Pacemaker, defibrillator & loop recorder care
You should go through a complete device check about one to two weeks after your device is first implanted. You’ll also need a complete exam about once a year.
Most implanted heart devices come with remote monitoring. These devices send information to a remote monitoring clinic and alert our dedicated nurses when an anomaly is detected. That means we can spot problems quickly and make appropriate modifications to your treatment plan in real time. Remote monitoring can also save you time by reducing the visits you need to make to the clinic.
We have two fulltime nurses dedicated to the device clinic. These specialized nurses assist our cardiac electrophysiologists, provide follow-up care, answer your heart device questions, and are the first line of response for home monitoring alerts.
Benefits of the Device Clinic
The device clinic helps optimize device operation and ensure your safety. Benefits include:
- Diagnose abnormal heart rhythms
- Identify any evidence of malfunction
Regular device follow-up is important. Your doctor will tell you how often you will need to have your device checked. During check-ups, the doctor will determine if your device detected or treated any abnormal heart rhythms.
About Heart Monitoring Devices
If your doctor knows or suspects you have a heart condition, they may recommend a monitoring system. A cardiac monitor, also known as a heart monitor, helps us gather important information on your heart health. At Aurora BayCare, we offer the latest in remote cardiac monitoring for both short- and long-term care.
Some cardiac monitors are used to diagnose a heart condition while others, like pacemakers and defibrillators, also help manage your heart problem. Our heart team has the latest heart monitoring systems optimized for your convenience, comfort, and care.
Pacemakers: A pacemaker is a small device that’s placed in your chest as an electrical backup system for your heart. It uses a small electrical stimulation (which you cannot feel) to regulate your heartbeat. A pacemaker may be recommended when your heart rate is slow enough to cause dizziness or fainting or when you experience recurrent pauses in your heartbeat.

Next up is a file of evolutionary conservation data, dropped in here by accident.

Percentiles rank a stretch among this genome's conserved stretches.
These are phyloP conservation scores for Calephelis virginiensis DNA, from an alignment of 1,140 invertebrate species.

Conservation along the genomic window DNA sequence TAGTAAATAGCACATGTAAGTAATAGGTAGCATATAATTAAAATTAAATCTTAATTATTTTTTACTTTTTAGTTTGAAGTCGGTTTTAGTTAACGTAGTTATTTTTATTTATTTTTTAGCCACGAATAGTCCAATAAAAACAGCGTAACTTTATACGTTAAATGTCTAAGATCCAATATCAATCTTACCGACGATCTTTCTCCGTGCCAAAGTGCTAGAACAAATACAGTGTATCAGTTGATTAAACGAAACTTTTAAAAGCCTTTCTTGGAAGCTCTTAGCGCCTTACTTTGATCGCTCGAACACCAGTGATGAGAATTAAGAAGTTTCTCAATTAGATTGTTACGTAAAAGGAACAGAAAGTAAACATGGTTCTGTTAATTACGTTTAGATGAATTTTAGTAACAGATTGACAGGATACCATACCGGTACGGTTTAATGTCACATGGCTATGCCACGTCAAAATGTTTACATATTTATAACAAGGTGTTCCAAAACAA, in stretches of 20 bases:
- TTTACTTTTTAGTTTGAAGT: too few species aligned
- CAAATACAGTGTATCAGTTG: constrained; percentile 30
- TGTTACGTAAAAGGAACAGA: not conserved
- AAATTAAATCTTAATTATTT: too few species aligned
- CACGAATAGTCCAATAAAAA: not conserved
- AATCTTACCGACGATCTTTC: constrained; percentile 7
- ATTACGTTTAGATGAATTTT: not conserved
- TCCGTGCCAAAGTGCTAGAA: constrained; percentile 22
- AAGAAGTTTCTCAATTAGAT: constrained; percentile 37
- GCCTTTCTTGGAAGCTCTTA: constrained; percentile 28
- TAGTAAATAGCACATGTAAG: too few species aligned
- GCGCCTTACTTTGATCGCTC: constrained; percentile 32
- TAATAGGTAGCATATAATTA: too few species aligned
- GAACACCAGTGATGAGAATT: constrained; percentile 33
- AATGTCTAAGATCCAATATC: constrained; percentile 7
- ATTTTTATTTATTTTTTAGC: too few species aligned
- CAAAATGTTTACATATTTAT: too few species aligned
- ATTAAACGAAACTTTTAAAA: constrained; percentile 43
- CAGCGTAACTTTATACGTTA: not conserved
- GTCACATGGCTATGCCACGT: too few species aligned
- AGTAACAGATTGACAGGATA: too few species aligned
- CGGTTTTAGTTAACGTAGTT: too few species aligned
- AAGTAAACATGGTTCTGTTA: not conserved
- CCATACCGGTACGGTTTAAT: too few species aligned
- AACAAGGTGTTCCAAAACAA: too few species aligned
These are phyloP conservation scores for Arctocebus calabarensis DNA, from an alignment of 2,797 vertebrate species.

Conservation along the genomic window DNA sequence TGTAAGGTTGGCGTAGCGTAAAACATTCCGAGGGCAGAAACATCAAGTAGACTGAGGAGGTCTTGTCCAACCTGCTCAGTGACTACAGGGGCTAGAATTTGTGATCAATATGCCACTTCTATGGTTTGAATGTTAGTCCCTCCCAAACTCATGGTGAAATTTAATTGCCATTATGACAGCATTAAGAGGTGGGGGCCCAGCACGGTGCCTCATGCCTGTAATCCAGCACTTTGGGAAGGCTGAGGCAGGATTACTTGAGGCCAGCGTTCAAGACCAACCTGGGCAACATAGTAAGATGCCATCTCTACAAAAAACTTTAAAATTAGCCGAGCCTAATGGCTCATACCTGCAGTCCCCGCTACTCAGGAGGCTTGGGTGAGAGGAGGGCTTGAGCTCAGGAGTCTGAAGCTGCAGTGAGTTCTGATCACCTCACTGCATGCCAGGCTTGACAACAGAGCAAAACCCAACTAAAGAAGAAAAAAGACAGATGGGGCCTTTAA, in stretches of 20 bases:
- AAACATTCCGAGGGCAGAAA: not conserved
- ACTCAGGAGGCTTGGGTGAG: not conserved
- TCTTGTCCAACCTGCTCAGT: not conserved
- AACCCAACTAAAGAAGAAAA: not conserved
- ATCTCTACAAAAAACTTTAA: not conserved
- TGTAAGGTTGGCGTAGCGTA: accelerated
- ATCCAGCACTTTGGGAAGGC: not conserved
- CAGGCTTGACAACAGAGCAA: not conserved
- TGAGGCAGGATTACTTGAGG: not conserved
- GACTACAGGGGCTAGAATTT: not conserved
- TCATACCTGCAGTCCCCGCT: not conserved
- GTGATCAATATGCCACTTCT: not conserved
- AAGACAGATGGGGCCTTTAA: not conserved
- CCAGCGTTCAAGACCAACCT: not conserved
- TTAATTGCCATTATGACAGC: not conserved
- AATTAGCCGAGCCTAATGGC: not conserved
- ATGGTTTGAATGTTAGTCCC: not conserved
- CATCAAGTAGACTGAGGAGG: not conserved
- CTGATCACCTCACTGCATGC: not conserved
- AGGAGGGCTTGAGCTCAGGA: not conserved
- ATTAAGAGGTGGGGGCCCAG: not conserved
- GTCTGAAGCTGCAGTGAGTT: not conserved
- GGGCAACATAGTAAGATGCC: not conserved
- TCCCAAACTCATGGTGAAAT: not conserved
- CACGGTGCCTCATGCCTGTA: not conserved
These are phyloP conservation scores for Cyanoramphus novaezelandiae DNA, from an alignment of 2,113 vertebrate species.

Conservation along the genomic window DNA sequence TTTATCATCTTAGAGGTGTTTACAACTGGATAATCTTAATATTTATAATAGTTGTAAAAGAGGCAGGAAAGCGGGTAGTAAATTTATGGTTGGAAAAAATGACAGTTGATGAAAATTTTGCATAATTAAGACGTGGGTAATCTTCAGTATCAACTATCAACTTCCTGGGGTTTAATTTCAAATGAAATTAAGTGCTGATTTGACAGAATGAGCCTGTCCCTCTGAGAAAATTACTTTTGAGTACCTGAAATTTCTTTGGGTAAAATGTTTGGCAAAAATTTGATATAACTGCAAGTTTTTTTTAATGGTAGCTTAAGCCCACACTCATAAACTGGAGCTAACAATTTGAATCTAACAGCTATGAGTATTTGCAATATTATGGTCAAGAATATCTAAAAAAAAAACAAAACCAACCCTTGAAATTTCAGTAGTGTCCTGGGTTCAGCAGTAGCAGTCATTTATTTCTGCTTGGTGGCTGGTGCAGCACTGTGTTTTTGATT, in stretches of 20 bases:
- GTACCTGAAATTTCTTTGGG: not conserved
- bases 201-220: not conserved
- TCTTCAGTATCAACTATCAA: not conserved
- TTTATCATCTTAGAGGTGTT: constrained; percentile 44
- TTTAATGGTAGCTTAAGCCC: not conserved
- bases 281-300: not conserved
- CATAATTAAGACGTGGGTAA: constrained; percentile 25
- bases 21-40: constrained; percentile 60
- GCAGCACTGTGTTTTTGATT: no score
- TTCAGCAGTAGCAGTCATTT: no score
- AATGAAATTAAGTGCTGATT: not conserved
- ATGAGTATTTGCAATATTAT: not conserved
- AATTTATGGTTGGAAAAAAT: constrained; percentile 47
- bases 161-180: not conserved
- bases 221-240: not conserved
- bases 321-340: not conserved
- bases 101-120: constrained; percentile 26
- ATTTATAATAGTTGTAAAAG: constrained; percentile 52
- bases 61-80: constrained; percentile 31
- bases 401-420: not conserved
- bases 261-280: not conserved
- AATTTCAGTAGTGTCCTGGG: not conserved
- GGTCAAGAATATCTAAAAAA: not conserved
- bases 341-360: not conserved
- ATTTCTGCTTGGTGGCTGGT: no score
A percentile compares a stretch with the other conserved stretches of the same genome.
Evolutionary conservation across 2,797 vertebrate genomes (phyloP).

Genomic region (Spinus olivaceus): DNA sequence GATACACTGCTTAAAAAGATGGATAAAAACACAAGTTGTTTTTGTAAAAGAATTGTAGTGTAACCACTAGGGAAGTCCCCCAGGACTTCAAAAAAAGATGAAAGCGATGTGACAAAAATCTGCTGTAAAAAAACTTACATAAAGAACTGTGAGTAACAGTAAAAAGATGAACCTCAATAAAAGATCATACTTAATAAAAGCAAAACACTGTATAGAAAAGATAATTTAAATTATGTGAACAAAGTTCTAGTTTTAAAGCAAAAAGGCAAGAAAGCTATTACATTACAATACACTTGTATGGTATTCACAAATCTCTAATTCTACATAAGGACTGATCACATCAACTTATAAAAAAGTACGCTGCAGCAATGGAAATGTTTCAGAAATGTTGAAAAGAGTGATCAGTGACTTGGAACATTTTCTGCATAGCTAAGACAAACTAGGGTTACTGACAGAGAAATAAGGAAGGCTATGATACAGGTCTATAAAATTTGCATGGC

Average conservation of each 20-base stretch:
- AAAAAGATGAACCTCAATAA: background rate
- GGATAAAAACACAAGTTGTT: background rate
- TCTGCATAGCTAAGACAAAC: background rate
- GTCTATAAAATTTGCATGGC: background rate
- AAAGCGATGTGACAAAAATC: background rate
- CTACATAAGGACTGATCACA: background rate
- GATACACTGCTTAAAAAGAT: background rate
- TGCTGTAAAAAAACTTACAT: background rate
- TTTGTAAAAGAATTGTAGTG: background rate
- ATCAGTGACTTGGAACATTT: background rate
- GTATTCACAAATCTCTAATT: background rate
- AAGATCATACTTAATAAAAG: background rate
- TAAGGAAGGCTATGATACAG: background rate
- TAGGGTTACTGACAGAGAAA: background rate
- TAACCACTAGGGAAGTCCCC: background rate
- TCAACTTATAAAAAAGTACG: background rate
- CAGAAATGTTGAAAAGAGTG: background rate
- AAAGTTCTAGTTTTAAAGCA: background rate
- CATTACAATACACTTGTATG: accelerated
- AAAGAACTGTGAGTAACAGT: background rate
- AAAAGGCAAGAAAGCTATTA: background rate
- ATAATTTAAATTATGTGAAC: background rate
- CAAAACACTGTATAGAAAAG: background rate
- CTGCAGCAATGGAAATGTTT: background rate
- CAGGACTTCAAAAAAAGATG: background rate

Implantable cardiac defibrillator (ICD): Similar to a pacemaker, this device detects life threatening heart rhythms and delivers a short electrical shock to restore your heart to a normal rhythm.
External heart monitors: An external monitor is a portable device that records your heart rhythm for up to a month if necessary.
Implantable loop recorders: About the length of a paperclip, these state-of-the-art devices are implanted just under your skin to provide continuous heart rhythm monitoring for several years. These devices are particularly useful for patients who don’t have frequent symptoms and whose heart rhythms problems can’t readily be captured with short-term external heart monitors.
Defibrillator vest: Some patients are not a good candidate for an implantable cardioverter defibrillator (ICD). If you have a health condition that prevents you from receiving an ICD, or if you are waiting for a future surgery, your doctor may recommend a wearable defibrillator vest. Like an ICD, an external defibrillator vest monitors your heart and delivers an electric shock if your heart goes out of healthy rhythm.
Your pacemaker or defibrillator is powered by a small, high powered battery. Over time these batteries do wear out. We check battery life each time you visit the device clinic and via remote monitoring. Battery life depends on the type of device and how much your body use it. Most devices last between five to 10 years.
When the battery of your device nears the end of its life, we can perform a procedure to replace your device, often with a higher quality, more advanced unit. This procedure is typically shorter than the first surgery in which we implanted your device, and most patients can go home the same day.